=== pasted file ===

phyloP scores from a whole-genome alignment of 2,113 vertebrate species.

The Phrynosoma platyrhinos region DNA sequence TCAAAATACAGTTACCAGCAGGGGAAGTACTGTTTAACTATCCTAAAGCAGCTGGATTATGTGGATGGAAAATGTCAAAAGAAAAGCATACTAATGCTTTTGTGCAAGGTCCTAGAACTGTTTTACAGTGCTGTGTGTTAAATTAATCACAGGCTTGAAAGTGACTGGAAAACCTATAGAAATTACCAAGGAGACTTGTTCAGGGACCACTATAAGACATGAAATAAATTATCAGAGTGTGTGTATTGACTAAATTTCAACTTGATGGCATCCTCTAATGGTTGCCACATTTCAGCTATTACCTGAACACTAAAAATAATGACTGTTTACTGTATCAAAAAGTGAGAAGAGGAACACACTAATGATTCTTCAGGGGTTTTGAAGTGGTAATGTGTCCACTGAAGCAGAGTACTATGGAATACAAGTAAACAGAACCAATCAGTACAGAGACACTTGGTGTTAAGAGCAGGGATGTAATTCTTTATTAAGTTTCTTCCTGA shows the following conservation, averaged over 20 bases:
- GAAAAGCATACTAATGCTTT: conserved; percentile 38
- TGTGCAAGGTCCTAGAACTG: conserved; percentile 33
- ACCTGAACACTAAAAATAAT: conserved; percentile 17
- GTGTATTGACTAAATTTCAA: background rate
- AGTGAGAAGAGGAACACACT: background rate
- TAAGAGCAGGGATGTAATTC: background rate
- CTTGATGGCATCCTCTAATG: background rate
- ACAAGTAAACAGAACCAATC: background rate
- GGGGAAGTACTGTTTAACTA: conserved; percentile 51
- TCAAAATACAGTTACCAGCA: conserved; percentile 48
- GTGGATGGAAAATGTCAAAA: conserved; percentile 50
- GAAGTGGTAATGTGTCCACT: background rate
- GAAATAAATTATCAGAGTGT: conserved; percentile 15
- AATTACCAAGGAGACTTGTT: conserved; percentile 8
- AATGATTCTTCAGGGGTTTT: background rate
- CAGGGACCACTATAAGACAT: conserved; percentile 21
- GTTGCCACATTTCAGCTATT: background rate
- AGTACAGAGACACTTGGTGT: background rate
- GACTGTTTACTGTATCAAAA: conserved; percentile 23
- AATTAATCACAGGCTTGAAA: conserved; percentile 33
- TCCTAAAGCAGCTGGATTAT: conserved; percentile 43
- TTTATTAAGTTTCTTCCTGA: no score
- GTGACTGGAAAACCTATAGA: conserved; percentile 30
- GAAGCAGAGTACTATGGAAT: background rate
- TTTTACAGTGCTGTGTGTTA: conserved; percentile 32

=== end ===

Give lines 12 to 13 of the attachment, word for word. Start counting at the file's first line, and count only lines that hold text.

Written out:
- TCAAAATACAGTTACCAGCA: conserved; percentile 48
- GTGGATGGAAAATGTCAAAA: conserved; percentile 50